Are Sex Toys Dangerous?

Sex toys, or sexual aids, are increasingly popular in the post-Sex and the City era. But, are sex toys dangerous? That's what a study commissioned by Greenpeace in the Netherlands set out to discover three years ago. The world-renowned organization recruited a research organization, TNO Built Environment and Geosciences, to investigate the presence of phthalates in sex toys, including vibrators and dildos.

Phthalates are toxic chemicals that are used to make plastics softer and more flexible. They're also found in nail polish, sealants, adhesives and paint pigments. Diethylhexyl phthalate (DEHP) is the most commonly used phthalate and can be found in numerous consumer products. Studies have linked phthalates to infertility and other reproductive problems, cancer, and liver and kidney damage.

The Greenpeace-TNO report revealed that seven out of the eight sex toys analyzed contained one or more phthalates in concentrations varying from 24 to 49 percent. Only one sex toy did not contain phthalates. The researchers concluded that three main phthalates, including DEHP, were used in concentrations up to half the weight of the sex toy itself.

Although these findings suggest that there may be health costs for consumers who buy flexible sex toys (many containing phthalates are called jelly rubber), there's currently little recourse. No government agency regulates the billion-dollar sex toy industry; in fact, these products are usually labelled as "novelties." This leaves the sex toy industry free to regulate itself, which means users remain in the dark about the ingredients in and possible dangers of sex toys.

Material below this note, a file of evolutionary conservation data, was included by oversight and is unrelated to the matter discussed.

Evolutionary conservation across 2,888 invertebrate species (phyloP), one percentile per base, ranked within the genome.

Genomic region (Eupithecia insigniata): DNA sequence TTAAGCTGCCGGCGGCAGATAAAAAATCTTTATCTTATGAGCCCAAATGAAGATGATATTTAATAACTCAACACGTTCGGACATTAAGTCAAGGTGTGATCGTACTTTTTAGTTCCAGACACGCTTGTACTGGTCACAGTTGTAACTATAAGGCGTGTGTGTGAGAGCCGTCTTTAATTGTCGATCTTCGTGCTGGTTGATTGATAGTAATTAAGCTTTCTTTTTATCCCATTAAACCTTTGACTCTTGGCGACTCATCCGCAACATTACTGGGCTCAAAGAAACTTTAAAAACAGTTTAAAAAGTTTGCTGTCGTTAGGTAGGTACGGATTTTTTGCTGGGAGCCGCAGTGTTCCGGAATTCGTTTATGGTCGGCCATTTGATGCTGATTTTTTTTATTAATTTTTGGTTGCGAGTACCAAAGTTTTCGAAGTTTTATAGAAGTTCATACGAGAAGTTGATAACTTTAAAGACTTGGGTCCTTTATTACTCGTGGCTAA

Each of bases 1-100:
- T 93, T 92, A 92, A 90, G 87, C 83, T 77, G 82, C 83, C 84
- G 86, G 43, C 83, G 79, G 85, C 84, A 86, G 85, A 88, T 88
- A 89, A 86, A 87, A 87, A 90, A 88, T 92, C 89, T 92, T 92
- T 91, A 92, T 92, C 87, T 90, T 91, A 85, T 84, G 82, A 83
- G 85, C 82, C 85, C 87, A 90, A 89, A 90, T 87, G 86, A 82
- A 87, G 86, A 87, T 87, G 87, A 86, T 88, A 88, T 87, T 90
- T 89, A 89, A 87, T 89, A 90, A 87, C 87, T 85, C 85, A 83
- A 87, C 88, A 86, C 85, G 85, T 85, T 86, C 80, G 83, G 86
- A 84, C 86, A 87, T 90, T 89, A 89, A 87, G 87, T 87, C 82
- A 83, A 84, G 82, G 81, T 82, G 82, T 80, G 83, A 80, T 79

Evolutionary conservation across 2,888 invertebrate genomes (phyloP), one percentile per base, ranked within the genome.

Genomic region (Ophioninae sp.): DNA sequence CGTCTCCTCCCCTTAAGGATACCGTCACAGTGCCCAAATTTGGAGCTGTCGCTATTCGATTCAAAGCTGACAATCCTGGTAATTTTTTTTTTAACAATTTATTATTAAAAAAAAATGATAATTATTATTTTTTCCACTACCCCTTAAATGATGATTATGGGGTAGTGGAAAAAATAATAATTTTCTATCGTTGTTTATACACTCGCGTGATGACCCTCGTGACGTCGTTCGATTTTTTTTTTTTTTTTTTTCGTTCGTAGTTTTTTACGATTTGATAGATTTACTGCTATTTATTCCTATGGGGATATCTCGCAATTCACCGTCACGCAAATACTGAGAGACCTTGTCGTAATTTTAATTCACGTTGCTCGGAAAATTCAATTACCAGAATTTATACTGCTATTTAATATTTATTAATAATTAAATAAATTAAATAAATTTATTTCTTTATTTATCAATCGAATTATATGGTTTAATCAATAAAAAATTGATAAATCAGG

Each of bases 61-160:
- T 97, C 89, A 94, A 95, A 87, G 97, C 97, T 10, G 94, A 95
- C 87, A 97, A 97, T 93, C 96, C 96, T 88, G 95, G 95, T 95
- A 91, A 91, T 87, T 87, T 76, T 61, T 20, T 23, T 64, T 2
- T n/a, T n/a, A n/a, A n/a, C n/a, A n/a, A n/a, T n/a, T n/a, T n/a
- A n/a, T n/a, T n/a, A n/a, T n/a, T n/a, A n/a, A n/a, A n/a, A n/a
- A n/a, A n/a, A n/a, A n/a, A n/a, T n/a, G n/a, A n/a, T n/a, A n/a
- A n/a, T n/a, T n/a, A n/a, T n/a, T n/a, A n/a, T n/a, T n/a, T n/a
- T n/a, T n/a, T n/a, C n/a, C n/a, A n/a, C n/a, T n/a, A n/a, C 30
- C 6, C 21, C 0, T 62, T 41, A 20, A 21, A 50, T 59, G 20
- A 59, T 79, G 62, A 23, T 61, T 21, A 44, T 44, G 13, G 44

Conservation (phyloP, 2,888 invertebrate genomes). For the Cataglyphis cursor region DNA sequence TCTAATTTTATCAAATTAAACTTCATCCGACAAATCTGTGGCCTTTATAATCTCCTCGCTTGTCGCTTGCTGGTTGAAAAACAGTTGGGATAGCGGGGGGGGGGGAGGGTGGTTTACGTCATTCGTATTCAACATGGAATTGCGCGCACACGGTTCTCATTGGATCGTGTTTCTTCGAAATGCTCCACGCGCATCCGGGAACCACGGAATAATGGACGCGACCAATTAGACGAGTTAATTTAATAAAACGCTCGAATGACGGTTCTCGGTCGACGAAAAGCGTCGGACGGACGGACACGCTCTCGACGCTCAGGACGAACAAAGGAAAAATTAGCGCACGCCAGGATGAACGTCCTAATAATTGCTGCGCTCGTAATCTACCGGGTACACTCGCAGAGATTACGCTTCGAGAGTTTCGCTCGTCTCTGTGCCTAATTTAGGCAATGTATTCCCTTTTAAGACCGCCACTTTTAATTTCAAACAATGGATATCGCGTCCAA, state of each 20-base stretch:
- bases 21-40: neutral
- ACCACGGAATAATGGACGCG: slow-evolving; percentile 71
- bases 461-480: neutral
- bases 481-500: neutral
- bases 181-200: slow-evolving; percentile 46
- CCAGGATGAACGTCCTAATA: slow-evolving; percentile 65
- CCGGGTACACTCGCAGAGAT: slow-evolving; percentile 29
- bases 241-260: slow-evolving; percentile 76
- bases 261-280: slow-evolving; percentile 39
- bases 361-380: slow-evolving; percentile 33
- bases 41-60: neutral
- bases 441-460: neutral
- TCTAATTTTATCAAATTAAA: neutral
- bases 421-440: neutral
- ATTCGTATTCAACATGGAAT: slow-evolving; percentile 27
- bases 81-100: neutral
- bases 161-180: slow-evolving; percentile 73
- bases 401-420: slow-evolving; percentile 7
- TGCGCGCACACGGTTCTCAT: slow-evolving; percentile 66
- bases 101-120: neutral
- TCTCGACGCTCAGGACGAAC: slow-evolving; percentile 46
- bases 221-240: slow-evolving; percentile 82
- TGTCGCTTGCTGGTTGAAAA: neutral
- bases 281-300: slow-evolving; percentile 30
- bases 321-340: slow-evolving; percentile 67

To reduce your risk of exposure to phthalates in sex toys, look for toys that are made from other materials such as hard plastic, glass, stainless steel, or acrylic. Also, keep in mind that an old phthalate-containing toy will leach the chemicals and increase your exposure.

How You Use Sex Toys Can Also Be Dangerous

It's not just what a sex toy is made of that may harm your health--it's how you use it. Your sex toy may come into contact with vaginal fluids or sperm, feces, saliva and bacteria. They can cause infections, or, if shared, spread sexually transmitted diseases such as HIV and the human papillomavirus (HPV).

The best way to keep sex toys clean and safe is to protect them with a latex condom, advises Planned Parenthood. Change the condom whenever the toy is passed from partner to partner, or from one body opening to another.

It's also essential to clean your sex toys before and after every use. While many can be cleaned with soap and water, the cleaning and disinfecting method you use may depend on the material used to make the sex toy. Check the package label for cleaning instructions, or ask the salesperson for advice on the best way to clean and disinfect it.

Sexual health educators indicate that sex toys are normal and natural when used between consenting partners, or alone. Selecting a toy made from a safer material--and careful use and care--will make your sex toy less dangerous and won't limit your pleasure.

Source: TNO Built Environment and Sciences and Greenpeace Report: Determination of Phthalates in Sex Toys: http://www.greenpeace.org.uk/MultimediaFiles/Live/FullReport/7938.pdf